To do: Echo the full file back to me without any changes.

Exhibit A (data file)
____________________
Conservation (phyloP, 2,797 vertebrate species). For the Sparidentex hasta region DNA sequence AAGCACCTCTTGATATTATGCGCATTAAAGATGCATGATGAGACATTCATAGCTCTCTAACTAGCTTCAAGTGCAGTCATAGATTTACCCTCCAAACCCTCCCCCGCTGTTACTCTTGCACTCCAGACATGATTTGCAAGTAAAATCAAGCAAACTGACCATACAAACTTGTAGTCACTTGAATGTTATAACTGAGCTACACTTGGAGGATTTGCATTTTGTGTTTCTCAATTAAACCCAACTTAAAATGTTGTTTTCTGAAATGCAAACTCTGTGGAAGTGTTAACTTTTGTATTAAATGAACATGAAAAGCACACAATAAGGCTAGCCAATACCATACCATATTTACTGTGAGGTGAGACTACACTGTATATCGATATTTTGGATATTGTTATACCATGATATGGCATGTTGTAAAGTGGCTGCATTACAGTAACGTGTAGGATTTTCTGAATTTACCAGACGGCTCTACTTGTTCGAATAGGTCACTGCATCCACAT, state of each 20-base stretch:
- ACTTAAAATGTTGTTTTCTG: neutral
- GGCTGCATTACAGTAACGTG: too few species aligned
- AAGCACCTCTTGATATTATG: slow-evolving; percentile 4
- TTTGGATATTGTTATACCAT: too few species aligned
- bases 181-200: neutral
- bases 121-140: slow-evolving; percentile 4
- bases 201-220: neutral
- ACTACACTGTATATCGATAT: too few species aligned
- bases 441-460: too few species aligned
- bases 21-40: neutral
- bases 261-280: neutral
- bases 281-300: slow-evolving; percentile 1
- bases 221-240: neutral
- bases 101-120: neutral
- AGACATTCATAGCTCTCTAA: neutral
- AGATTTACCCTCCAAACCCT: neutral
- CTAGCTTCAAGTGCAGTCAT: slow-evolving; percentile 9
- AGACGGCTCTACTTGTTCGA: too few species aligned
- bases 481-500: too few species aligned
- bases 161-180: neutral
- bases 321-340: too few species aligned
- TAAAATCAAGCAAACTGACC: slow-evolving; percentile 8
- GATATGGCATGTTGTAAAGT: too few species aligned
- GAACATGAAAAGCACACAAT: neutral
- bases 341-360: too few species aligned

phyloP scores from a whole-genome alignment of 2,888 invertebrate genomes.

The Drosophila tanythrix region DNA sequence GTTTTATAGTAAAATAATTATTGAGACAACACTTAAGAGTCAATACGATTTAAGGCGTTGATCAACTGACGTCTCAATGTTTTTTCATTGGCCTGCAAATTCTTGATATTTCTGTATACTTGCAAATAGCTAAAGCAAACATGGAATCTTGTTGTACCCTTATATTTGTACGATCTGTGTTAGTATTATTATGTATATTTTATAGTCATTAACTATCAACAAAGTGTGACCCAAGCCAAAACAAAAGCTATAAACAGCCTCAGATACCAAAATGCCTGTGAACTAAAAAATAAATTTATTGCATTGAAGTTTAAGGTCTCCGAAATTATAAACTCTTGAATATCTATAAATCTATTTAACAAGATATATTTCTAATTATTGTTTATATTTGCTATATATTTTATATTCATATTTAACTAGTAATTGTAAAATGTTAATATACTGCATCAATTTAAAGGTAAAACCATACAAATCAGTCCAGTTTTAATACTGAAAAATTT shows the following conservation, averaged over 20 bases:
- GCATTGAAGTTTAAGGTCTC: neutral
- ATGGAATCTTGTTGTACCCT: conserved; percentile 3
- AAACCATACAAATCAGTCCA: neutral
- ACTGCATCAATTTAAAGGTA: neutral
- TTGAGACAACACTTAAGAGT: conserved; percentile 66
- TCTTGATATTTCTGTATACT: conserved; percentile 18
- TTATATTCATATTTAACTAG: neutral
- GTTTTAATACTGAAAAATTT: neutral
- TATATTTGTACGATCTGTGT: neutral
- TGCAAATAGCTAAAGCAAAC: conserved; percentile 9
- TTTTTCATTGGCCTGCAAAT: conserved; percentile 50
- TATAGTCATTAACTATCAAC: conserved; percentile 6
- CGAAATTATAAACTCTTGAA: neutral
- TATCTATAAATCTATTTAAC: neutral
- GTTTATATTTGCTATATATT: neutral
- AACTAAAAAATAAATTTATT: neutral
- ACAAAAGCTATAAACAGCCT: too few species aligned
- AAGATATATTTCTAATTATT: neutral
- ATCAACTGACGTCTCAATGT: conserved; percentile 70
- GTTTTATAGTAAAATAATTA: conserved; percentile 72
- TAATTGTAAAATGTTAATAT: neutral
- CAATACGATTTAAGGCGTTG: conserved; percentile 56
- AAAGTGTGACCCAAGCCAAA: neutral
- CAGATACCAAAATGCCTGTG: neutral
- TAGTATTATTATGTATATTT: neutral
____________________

Conservation (phyloP, 2,797 vertebrate species). For the Sparidentex hasta region DNA sequence AAGCACCTCTTGATATTATGCGCATTAAAGATGCATGATGAGACATTCATAGCTCTCTAACTAGCTTCAAGTGCAGTCATAGATTTACCCTCCAAACCCTCCCCCGCTGTTACTCTTGCACTCCAGACATGATTTGCAAGTAAAATCAAGCAAACTGACCATACAAACTTGTAGTCACTTGAATGTTATAACTGAGCTACACTTGGAGGATTTGCATTTTGTGTTTCTCAATTAAACCCAACTTAAAATGTTGTTTTCTGAAATGCAAACTCTGTGGAAGTGTTAACTTTTGTATTAAATGAACATGAAAAGCACACAATAAGGCTAGCCAATACCATACCATATTTACTGTGAGGTGAGACTACACTGTATATCGATATTTTGGATATTGTTATACCATGATATGGCATGTTGTAAAGTGGCTGCATTACAGTAACGTGTAGGATTTTCTGAATTTACCAGACGGCTCTACTTGTTCGAATAGGTCACTGCATCCACAT, state of each 20-base stretch:
- ACTTAAAATGTTGTTTTCTG: neutral
- GGCTGCATTACAGTAACGTG: too few species aligned
- AAGCACCTCTTGATATTATG: slow-evolving; percentile 4
- TTTGGATATTGTTATACCAT: too few species aligned
- bases 181-200: neutral
- bases 121-140: slow-evolving; percentile 4
- bases 201-220: neutral
- ACTACACTGTATATCGATAT: too few species aligned
- bases 441-460: too few species aligned
- bases 21-40: neutral
- bases 261-280: neutral
- bases 281-300: slow-evolving; percentile 1
- bases 221-240: neutral
- bases 101-120: neutral
- AGACATTCATAGCTCTCTAA: neutral
- AGATTTACCCTCCAAACCCT: neutral
- CTAGCTTCAAGTGCAGTCAT: slow-evolving; percentile 9
- AGACGGCTCTACTTGTTCGA: too few species aligned
- bases 481-500: too few species aligned
- bases 161-180: neutral
- bases 321-340: too few species aligned
- TAAAATCAAGCAAACTGACC: slow-evolving; percentile 8
- GATATGGCATGTTGTAAAGT: too few species aligned
- GAACATGAAAAGCACACAAT: neutral
- bases 341-360: too few species aligned

phyloP scores from a whole-genome alignment of 2,888 invertebrate genomes.

The Drosophila tanythrix region DNA sequence GTTTTATAGTAAAATAATTATTGAGACAACACTTAAGAGTCAATACGATTTAAGGCGTTGATCAACTGACGTCTCAATGTTTTTTCATTGGCCTGCAAATTCTTGATATTTCTGTATACTTGCAAATAGCTAAAGCAAACATGGAATCTTGTTGTACCCTTATATTTGTACGATCTGTGTTAGTATTATTATGTATATTTTATAGTCATTAACTATCAACAAAGTGTGACCCAAGCCAAAACAAAAGCTATAAACAGCCTCAGATACCAAAATGCCTGTGAACTAAAAAATAAATTTATTGCATTGAAGTTTAAGGTCTCCGAAATTATAAACTCTTGAATATCTATAAATCTATTTAACAAGATATATTTCTAATTATTGTTTATATTTGCTATATATTTTATATTCATATTTAACTAGTAATTGTAAAATGTTAATATACTGCATCAATTTAAAGGTAAAACCATACAAATCAGTCCAGTTTTAATACTGAAAAATTT shows the following conservation, averaged over 20 bases:
- GCATTGAAGTTTAAGGTCTC: neutral
- ATGGAATCTTGTTGTACCCT: conserved; percentile 3
- AAACCATACAAATCAGTCCA: neutral
- ACTGCATCAATTTAAAGGTA: neutral
- TTGAGACAACACTTAAGAGT: conserved; percentile 66
- TCTTGATATTTCTGTATACT: conserved; percentile 18
- TTATATTCATATTTAACTAG: neutral
- GTTTTAATACTGAAAAATTT: neutral
- TATATTTGTACGATCTGTGT: neutral
- TGCAAATAGCTAAAGCAAAC: conserved; percentile 9
- TTTTTCATTGGCCTGCAAAT: conserved; percentile 50
- TATAGTCATTAACTATCAAC: conserved; percentile 6
- CGAAATTATAAACTCTTGAA: neutral
- TATCTATAAATCTATTTAAC: neutral
- GTTTATATTTGCTATATATT: neutral
- AACTAAAAAATAAATTTATT: neutral
- ACAAAAGCTATAAACAGCCT: too few species aligned
- AAGATATATTTCTAATTATT: neutral
- ATCAACTGACGTCTCAATGT: conserved; percentile 70
- GTTTTATAGTAAAATAATTA: conserved; percentile 72
- TAATTGTAAAATGTTAATAT: neutral
- CAATACGATTTAAGGCGTTG: conserved; percentile 56
- AAAGTGTGACCCAAGCCAAA: neutral
- CAGATACCAAAATGCCTGTG: neutral
- TAGTATTATTATGTATATTT: neutral